Fantasy Football America: An Analysis of America's [New] Favorite Game Public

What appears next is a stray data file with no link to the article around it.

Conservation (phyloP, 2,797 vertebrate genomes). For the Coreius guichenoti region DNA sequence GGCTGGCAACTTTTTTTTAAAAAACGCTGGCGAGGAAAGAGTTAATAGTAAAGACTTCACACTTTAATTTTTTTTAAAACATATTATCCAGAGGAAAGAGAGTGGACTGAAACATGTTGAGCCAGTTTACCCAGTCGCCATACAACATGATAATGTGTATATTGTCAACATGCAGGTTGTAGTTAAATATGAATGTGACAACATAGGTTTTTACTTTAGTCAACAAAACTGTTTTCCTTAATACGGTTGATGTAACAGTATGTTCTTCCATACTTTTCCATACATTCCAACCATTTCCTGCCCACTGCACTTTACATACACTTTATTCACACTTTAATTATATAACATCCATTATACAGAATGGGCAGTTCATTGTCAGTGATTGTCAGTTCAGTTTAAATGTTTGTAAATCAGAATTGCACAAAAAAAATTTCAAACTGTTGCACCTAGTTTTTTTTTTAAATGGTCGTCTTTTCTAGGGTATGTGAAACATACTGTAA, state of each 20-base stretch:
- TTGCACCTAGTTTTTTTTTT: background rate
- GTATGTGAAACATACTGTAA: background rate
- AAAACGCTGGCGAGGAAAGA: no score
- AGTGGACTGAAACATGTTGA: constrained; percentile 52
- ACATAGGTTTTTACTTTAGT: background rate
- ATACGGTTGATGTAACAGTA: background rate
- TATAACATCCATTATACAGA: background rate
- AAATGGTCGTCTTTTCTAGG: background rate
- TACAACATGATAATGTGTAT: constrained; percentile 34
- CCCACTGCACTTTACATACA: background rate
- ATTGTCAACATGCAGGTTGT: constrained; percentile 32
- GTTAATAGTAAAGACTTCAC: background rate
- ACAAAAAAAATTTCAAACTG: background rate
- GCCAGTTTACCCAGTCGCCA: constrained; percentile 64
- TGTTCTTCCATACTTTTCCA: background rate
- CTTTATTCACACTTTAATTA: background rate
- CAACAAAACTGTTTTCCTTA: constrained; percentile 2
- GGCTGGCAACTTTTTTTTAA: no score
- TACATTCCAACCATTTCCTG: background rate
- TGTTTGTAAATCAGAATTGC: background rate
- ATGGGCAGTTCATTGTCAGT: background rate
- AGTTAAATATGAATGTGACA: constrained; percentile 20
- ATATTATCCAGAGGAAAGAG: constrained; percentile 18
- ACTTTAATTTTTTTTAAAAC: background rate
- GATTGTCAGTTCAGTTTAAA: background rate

Fantasy sports – in which fans ‘draft’ players and follow their progress through compiled statistical measures – is a major new development in American fan culture over the last generation. While fantasy sports are garnering success across many different sports, this thesis focuses on football since it has become the most lucrative and visible form of fantasy sports in both the sport and popular culture. The popularity of the game continues to rise exponentially, which, ironically, is borne out by recent decisions from state governments to regulate the fantasy sports industry (that is, to gain a piece of the financial pie for the state). This thesis will explore the way American’s consume and critique the fantasy game. To achieve this goal, this paper first explores the transferable skills gained from playing fantasy football as they are compared to the New York Stock Exchange; looking at auction and snake drafts, the fantasy team is equated to building a stock portfolio. Following the individual skills linked to playing fantasy, this thesis then examines the ways fantasy football has infiltrated popular culture. This section looks in particular at Matthew Berry’s New York Times best-selling novel Fantasy Life, FX Network’s television series The League, and various fantasy-related news articles surrounding issues in popular culture. Last, my research turns toward a specific case by taking an ethnographical approach to fantasy football by interviewing people in my own fantasy football leagues. Interviews are used to evaluate how fantasy football impacts and shapes the basis and context for which Americans view the NFL.